Holberger entered the lab a few hours after Veres did. The scene that greeted him made him smile wryly. Nearby Gollum, on the floor, lay a great heap of computer paper, and Veres was sitting beside the pile. "I found it," he said to Holberger.
At iteration 122 of the subtest in question, the I-cache contained the block of instructions numbered 21. Millions of ticks of the computer's clock and thousands of instructions later, at iteration 151 of the subtest, Veres had observed the system cache telling the IP to replace tag 21 with tag 45. He had exonerated the system cache. The IP must have disobeyed the order, because at iteration 158 Veres had found the I-cache still harboring tag 21. "Which, I'm very sorry to say, is wrong."
Holberger and Veres moved swiftly. They hooked up analyzers. Seen at such a moment, among their machines, flicking switches, speaking cryptically in a language that even another computer engineer, from a different project, would have found largely incomprehensible, they resembled airline pilots in a cockpit preparing for takeoff. In fairly short order, the crucial picture appeared on the small blue screen of one of the analyzers.
"There it is."
They saw the IP throwing out tag 45 and keeping the old, invalid tag 21. A few more pictures showed that the IP was, quite literally, getting its signals crossed. The IP received from the system cache the signal to throw away tag 21, but before the IP could obey, the signal from the system cache was altered, by another signal coming from another part of the machine. The solution lay in delaying the arrival of that second signal, so that the IP would always have time to clear out an old collection of mailboxes before it was asked to perform some other task.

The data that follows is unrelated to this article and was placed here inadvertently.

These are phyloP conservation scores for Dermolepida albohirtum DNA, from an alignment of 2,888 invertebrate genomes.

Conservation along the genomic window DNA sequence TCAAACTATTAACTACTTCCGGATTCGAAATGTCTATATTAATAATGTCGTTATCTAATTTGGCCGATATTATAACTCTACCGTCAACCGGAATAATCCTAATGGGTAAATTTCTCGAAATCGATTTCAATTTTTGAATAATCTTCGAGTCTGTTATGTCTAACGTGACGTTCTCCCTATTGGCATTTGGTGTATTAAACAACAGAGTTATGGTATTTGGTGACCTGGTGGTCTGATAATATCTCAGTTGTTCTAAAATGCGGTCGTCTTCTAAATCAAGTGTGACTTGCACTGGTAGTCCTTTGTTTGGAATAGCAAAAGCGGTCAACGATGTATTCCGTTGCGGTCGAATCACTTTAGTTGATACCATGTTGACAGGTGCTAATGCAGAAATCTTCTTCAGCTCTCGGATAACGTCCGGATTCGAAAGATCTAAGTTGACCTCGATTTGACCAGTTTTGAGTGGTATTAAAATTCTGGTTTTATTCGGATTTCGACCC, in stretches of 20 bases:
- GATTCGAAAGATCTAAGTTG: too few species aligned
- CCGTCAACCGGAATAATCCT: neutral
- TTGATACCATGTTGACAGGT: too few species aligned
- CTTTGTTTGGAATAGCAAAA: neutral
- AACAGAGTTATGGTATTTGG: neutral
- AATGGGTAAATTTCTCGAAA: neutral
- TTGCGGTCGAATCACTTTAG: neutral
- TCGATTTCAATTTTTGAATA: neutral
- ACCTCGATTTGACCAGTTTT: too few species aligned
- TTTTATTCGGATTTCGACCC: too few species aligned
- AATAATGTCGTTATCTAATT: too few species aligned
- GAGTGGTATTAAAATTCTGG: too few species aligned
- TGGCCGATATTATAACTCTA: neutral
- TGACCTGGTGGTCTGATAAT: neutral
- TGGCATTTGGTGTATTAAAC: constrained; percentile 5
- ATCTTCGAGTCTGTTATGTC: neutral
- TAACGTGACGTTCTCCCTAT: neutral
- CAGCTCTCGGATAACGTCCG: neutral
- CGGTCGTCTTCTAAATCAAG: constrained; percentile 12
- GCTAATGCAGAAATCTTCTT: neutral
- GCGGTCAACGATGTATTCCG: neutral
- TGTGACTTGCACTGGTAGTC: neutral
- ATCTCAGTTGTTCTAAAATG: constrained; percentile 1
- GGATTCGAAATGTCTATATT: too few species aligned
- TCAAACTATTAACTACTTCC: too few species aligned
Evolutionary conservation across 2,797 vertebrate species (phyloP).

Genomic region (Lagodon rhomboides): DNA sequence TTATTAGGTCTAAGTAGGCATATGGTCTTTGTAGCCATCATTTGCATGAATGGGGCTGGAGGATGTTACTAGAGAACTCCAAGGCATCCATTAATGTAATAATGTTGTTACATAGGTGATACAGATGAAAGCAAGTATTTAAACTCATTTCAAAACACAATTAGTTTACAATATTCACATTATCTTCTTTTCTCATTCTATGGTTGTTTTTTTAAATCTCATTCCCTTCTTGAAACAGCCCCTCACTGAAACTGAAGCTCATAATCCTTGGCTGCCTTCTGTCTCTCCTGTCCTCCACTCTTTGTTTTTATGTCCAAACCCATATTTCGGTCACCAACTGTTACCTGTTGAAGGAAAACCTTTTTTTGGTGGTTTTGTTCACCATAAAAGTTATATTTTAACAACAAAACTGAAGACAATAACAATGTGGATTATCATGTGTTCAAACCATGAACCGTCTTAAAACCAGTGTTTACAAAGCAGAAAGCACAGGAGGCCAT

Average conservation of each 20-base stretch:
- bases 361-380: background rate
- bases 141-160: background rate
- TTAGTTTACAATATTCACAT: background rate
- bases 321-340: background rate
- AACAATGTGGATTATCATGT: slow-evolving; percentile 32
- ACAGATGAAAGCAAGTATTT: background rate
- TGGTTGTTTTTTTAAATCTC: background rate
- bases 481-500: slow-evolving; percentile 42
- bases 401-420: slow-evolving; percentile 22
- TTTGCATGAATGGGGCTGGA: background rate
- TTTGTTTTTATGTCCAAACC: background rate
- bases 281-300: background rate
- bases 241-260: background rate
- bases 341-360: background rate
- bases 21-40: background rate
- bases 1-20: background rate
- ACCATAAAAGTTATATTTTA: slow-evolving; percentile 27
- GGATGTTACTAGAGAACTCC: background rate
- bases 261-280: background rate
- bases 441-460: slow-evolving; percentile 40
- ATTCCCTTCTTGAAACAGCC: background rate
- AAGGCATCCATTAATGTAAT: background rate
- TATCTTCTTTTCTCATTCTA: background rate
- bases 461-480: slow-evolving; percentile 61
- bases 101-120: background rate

The solution took the material form of a circuit that cost eight cents wholesale. This circuit produced a signal. Writing up the engineering change order, Holberger christened the signal "NOT YET." Other engineering teams used formal, technical names for signals. The Eclipse Group usually looked for something simple that fit, and if they couldn't come up with an appropriate title they'd use their own given names. That, Holberger noted, defined the Eclipse Group's style. It was a way -- a small one, to be sure -- of leaving something of oneself inside one's creation.
They were having fun now. They installed the new circuit. They ran the diagnostic. Holberger wrote in the logbook, "With this ECO installed, Eclipse 21 runs 10 passes." Just one more routine chore remained. They had to make sure that the new circuit didn't foul up some other operation. So they started running the other diagnostic programs that Gollum had already mastered, and everything was proceeding satisfactorily when all of a sudden the console started scratching out an error message.
"We didn't do it," said Holberger. "We didn't do it right."
It seemed to Holberger that they were on the brink of another lengthy search, and he had no appetite for it. They hooked up analyzers and studied some pictures, but in a desultory way. The problem looked complex. Then Veres remembered that they had forgotten to do something basic.
He took out the new circuit. They ran the failing program. Gollum committed the new failure anyway. So it was not the new circuit that had caused this problem. Greatly relieved, smiling now, Holberger pointed out that they had placed the IP circuit board out on the "extender." The IP was hooked up to Gollum, but it was sitting in a small frame of its own, outside the main frame of the machine. Use of the extender is standard debugging practice; it makes the board easy to get at. But computers aren't created with extenders in mind, and in some cases a perfectly good circuit board won't function correctly while out on an extender. They put the IP board back in its proper place, among the other boards, and the failure no longer occurred.
That afternoon, Gollum was made to perform all of the basic diagnostics, including Eclipse 21. The machine did not fail once. They had reached a milestone, but it was one that they had thought they had reached before. The trickiest diagnostic programs lay ahead. Veres said he had "a feeling of accomplishment." He added, "But then again, there's lots more feeling of accomplishment to go."